• dan26dlp

    Why does he reccomend the 50%cotton 50% polyester? it seems like it would not do anything Merino would do and is really not an alternative. Polyester and cotton notoriously retain wetness and smell, and are very hot.

    • NomadicJake

      My point is that merino wool t-shirts generally lack a lot of style and are only conducive to ultra-light packing or hiking.

      I’ve since found a merino wool shirt I like, but it took a lot of trial and error and I still love the Prana V-Neck.

      • dan26dlp

        What was the merino wool shirt you liked? I’m looking at purchasing some and using them as my everyday shirts as part of a move towards minimalism. Also worth mentioning, Arizona V-necks look great if you lift upper body and have some definition. Fits good around the arms and has a slight V taper.

      • dan26dlp

        I’m looking at unbound, they look like they fit well but I’m not sure and for $100 I better be sure.

        • NomadicJake

          Woolly Clothing isn’t a popular brand, but I love their stuff: https://www.nomadichustle.com/best-travel-shirt-woolly-merino-wool-henley/

        • Luis A. Rivera

          Hey Jake, my experience have been different. I’m 5’10”, 175 lbs. I bought one black Unbound Merino V-neck, size medium (190g/m2) to test it. The shirt looks awesome!!!!, fit but not too tight. Is my favorite now, no smell, etc. Just been wearing it like for 2 weeks without washing (once again, to test it for my backpack travels). The only problem is that attracts a little bit of dust-lint and I think is going to start pilling. Also, is expensive ($65). I haven’t used any other brands, I will try my luck with cheaper alternatives.

      • disqus_PNq8SDZKMo

        Please do share which merino shirt you found! Any opinion on Wool&Prince?

  • JY

    I’m not a fan of this article. Most people spend the money on merino wool for the practical benefits, not the “style”. There’s a reason that many seasoned travellers, outdoor enthusiasts and athletes endorse merino wool. Also, I am surprised you toned down the benefit of merino wool being odourless while playing up the negative of “no white colour”. Seriously? I’m sure most travellers worry more about having to wash their smelly clothes than not being able to wear white. Reading this article I would’ve thought the target audience were runway models and the like.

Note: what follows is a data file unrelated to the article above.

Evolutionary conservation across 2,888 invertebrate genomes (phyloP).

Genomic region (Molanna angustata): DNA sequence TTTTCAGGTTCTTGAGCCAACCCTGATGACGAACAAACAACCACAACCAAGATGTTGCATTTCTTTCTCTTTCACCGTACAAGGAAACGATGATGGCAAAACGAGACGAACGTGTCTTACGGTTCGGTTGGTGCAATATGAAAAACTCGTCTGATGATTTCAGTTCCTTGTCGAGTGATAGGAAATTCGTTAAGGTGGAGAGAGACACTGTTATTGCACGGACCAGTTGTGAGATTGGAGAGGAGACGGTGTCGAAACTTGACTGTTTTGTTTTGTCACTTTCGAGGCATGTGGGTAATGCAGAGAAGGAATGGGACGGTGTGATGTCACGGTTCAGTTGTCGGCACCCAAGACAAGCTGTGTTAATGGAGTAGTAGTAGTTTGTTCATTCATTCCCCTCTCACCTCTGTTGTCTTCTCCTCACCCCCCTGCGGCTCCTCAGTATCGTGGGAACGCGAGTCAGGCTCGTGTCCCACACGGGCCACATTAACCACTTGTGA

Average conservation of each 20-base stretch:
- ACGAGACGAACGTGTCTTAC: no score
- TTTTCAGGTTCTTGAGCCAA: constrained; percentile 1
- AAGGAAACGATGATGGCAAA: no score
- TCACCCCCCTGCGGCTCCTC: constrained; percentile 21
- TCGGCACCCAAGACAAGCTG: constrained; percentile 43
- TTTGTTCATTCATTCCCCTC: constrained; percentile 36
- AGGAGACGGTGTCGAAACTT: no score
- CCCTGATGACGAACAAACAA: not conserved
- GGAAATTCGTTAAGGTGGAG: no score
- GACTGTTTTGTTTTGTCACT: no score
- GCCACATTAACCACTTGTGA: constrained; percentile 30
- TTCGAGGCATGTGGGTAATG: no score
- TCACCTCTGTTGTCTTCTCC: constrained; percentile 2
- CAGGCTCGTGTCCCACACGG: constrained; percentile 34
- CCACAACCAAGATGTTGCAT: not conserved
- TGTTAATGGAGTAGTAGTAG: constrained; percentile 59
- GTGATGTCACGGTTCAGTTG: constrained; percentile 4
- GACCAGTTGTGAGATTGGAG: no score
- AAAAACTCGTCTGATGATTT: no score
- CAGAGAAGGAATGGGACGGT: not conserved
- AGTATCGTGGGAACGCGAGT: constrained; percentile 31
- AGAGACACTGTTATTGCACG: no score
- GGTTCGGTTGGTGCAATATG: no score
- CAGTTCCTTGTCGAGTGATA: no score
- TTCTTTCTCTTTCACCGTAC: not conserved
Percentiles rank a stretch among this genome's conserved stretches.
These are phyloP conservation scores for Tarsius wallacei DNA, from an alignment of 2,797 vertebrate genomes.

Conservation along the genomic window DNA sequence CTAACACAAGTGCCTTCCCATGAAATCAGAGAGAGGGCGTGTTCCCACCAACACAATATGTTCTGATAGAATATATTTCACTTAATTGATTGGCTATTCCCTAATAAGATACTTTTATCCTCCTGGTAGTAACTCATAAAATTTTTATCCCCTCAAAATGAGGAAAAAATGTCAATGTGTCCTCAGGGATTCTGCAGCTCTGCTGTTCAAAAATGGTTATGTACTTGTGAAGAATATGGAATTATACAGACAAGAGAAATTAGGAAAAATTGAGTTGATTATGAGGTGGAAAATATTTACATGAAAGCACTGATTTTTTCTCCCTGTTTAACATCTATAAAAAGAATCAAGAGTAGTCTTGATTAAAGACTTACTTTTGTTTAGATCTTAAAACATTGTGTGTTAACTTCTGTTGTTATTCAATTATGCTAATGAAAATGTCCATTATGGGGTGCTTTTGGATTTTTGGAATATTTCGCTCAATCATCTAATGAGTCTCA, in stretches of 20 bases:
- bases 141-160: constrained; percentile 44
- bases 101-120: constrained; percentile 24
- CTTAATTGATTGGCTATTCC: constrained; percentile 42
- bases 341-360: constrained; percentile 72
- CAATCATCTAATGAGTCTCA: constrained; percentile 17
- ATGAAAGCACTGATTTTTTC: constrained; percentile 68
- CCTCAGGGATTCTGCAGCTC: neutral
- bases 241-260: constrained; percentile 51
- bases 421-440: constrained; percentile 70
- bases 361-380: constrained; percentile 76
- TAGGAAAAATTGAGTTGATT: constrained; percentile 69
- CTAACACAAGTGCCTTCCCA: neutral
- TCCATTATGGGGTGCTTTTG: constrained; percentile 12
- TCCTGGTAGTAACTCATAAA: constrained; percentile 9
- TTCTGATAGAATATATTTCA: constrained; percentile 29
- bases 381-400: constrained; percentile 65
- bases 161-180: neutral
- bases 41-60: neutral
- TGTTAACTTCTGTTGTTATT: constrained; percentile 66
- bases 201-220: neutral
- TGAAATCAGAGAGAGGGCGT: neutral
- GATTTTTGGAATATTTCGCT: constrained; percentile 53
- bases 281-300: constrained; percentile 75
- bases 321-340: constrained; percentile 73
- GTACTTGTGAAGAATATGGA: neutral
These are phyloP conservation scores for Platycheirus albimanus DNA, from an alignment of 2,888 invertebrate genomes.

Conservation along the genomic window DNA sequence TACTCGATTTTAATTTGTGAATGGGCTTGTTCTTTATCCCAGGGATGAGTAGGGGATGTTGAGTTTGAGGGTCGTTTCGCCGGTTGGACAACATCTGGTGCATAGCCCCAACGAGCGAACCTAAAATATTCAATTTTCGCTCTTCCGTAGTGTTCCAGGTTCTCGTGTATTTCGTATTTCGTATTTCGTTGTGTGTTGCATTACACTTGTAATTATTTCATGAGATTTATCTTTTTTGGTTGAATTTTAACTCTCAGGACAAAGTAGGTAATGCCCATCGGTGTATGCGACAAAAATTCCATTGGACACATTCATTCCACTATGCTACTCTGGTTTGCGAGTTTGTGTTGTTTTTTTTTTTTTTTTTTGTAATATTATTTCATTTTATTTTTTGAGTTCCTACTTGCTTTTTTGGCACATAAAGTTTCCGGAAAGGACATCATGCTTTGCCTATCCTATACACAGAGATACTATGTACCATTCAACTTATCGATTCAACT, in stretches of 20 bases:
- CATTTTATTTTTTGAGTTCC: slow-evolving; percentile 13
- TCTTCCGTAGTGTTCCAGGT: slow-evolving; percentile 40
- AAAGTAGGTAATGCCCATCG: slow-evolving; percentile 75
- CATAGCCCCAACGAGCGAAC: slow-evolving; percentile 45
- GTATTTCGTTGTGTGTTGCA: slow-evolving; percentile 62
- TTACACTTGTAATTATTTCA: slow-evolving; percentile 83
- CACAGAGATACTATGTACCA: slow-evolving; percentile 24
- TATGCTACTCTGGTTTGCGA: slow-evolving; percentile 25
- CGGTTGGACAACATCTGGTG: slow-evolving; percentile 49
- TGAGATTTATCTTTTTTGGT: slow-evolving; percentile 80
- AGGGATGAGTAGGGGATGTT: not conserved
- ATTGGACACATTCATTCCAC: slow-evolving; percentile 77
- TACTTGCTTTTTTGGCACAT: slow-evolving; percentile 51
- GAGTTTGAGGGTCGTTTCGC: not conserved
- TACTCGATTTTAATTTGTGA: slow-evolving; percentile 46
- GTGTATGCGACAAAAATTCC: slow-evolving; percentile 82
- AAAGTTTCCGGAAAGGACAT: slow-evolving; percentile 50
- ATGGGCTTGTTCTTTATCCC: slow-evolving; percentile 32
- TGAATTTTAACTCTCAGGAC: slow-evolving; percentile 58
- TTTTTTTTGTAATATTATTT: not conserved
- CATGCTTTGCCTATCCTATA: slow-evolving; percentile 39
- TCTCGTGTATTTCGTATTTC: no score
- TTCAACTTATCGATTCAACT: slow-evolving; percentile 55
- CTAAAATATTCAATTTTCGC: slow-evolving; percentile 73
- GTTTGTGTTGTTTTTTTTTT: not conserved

• Tom Ford

    The only true point is that there is no optically white merino, which is the material only limitation. The closest you could achieve is with a blend or cotton face on the front and merino on the back.

    Everything else in this post that you lost as a negative is false. I don’t even lift and my merino tee has very trim well fitted sleeves.

    You must buy your shirts from REI garage.

    • NomadicJake

      You just made my whole point. If you lift, most Merino product simply don’t look good on you. The fit is made for skinny people. That’s my point.

      I’ve actually found a merino company I love, but most Merino stuff just doesn’t work for me because I spend a lot of time in the gym. So the cut is all wrong.

  • Neil

    You should also check out the Canvas and Next Level tri-blend t-shirts on amazon. They run about $8 a piece, and are 75% technical materials (polyester/nylon) and 25% cotton.

    The canvas brand ones run a bit slimmer in the shoulders so it works better for me (skinnier). If you’re bigger and lift a lot the next level brand may work better for you. They do have v-necks as well!

    • NomadicJake

      Interesting! Thanks for the tips. I’ll give these two shirts a go, too.

      $8 is cheap!!!